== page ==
[00:12:07] Matt: It’s getting more competitive. Yeah, it’s getting more. You know, it kind of comes and goes, there’s people kind of goes away maybe a year or two ago.

We didn’t have a lot, especially during COVID people didn’t want to be first responders. They, we couldn’t hire anybody. We were struggling to get applicants through the door. But now I think it’s starting to come back again, which is good. But what was I going to say as far as the process, You know, you take a written test in that large group, and then every department, every state, every department…

[00:12:36] Erik: How do you sign up to take a test? I mean, I know how I got into the process, but… Right. Typically, how would somebody who’s never… Never had no idea. No idea, like, what’s the first step they would take to, to look into beginning the process, which you’re about to describe? Yeah. What’s the step before the test?

How do they get into this?

[00:12:54] Matt: Yeah. So every again, every state, every department is different. So some departments are going to require some sort of some level of certification. Some departments like my department, they will hire you right off the street with just 18 years of age. You know, high school diploma, they’ll, they’ll, you’re eligible for hire.

When I hired on, you had to at least be a firefighter EMT and it was firefighter paramedic preferred, which meant I had to put myself through fire school and EMT school and I was actually starting paramedic school. When I got the phone call. So look at your local departments, go to their websites, look up the city of whatever fire department, go to their websites and they should have something on there about you know, for applicants, what are the prerequisites for hiring?

And there should, it should spell it out pretty clear. 18 years of age, 21 drivers license, you know, clear background check, all that stuff. So if you go to any city’s website, And look up their fire department. They should have all those qualifications that you’ll need on there. And it should also tell you their test dates.

Like if they have a test date coming up, they’ll say next rookie test date or next new hire test date will be April whatever. And you can sign up for it usually through the city’s or that department’s website.

[00:14:09] Erik: You could also go through your local community college where there’s a fire. Yeah. If they have one Yeah.

Program. If they have one. Yeah. And then go that route as well. Yep,

[00:14:18] Matt: yep. Yeah. The city, the, the website is the way that I kind of went about it. I I looked up all the cities around here and saw who was testing Uhhuh . So yeah, so you sign up for a test and usually every department will have one test a year, if not more, but they’ll usually have at least one test a year.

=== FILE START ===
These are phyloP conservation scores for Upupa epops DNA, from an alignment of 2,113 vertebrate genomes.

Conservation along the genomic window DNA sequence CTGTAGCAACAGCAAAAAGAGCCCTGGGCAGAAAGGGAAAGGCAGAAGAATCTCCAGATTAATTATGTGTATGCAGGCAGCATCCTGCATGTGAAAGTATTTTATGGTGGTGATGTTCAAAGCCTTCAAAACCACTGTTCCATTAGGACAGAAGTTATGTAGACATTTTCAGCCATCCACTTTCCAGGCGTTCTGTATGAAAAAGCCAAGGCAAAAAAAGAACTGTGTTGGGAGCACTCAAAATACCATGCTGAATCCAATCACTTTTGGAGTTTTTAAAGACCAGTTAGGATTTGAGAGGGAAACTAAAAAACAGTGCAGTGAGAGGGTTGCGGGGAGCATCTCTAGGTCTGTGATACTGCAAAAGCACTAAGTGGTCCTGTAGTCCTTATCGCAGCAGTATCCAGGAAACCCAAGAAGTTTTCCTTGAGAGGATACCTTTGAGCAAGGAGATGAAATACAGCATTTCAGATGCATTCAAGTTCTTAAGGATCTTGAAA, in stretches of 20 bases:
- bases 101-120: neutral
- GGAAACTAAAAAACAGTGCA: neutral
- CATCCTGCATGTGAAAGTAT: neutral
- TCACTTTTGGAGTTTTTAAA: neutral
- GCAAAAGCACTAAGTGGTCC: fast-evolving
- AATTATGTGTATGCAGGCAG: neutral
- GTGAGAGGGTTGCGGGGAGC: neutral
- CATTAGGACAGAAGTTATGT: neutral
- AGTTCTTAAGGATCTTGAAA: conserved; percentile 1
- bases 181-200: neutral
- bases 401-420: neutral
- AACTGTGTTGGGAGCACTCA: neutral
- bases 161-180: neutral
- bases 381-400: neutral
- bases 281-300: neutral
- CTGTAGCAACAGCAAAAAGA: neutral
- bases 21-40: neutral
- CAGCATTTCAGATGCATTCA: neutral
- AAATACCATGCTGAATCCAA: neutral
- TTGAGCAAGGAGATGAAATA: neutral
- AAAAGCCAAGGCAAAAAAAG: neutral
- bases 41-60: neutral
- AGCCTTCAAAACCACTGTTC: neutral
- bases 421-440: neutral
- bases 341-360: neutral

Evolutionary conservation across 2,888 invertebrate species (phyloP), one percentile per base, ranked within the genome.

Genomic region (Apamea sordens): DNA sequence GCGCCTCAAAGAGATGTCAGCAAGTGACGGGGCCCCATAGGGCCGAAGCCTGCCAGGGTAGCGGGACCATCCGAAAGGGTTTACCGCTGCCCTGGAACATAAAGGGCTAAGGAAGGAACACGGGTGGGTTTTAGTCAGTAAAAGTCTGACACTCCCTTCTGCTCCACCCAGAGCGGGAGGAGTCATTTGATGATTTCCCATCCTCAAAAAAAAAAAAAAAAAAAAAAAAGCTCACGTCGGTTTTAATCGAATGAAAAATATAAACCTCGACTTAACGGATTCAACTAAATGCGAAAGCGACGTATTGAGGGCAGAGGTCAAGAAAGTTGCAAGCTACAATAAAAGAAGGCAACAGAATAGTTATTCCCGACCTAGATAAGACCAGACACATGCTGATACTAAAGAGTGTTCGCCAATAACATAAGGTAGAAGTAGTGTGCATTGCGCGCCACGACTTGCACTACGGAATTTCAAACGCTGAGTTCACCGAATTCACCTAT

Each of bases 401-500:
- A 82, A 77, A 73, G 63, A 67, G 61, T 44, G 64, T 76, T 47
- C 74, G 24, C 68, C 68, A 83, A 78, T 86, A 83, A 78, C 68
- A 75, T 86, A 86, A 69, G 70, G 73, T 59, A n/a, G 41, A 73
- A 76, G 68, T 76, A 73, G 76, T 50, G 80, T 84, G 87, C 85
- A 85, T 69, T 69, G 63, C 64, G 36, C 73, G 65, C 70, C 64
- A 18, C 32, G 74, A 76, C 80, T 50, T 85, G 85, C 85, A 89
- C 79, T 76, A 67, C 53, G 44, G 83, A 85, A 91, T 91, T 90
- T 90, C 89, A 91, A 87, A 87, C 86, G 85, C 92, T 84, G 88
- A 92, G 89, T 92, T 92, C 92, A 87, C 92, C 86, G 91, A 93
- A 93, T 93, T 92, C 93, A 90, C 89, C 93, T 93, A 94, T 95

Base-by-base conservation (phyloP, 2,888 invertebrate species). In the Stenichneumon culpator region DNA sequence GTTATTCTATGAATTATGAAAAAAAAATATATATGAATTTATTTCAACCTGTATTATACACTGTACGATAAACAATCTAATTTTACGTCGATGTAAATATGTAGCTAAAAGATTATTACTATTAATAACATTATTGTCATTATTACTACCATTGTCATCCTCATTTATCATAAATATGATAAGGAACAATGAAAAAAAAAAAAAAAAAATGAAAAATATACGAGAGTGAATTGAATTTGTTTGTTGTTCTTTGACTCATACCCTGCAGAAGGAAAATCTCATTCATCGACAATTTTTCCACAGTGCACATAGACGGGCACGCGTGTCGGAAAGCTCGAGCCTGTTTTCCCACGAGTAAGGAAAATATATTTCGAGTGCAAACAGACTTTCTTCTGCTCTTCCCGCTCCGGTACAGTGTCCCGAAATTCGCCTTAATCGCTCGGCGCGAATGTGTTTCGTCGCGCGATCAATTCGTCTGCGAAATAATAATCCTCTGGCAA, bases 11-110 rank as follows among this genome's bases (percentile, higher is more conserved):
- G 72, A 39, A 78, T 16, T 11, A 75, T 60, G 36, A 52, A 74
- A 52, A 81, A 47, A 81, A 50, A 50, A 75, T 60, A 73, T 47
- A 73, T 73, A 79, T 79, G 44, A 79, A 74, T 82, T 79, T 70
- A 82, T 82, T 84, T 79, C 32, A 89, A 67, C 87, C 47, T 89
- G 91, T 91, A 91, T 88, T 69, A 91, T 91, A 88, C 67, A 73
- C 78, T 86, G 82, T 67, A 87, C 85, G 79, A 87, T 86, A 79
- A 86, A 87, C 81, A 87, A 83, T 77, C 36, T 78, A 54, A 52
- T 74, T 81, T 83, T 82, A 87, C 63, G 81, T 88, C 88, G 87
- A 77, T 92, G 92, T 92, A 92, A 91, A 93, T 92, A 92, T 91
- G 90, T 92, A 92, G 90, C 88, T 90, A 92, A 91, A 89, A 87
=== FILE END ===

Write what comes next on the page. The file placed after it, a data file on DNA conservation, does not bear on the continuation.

You’ll go in, you take a written exam, which like, you know, it’s kind of a basic aptitude test, you know, basic math, maybe some mechanics. There’s some different ones out there. They’re kind of hard to study for their general knowledge test. You can buy books at bookstores or rent books at the library that will kind of help you prepare for them, but they’re just general knowledge tests.

But usually you have to score fairly high in a pretty high percentile to get selected to go to the next step, which would be the physical test, right? Well, not everywhere. Yes. Most of the time was for me. And it was the same for me is that most of the time you did your written exam and then you went to your physical.

That’s pretty common, but not every again. Not everywhere is the same. I know one department. They’ve done away with the written exam and they just do a physical and then you go to an interview. So it’s very different. You just have to look up that department and see what they do. Yeah.

[00:15:21] Erik: We had the, the test at a local community college.

And then, and then we would be invited out to the physical test, the p a t they called it. Yep. And then physical agility or physical aptitude test or whatever.

[00:15:32] Matt: Yeah, physical ability, physical agility.

[00:15:34] Erik: Yeah. Yeah. And then the and then we had an interview. Yeah, it was the interview.

[00:15:38] Matt: Yeah. It’s, that’s the standard process.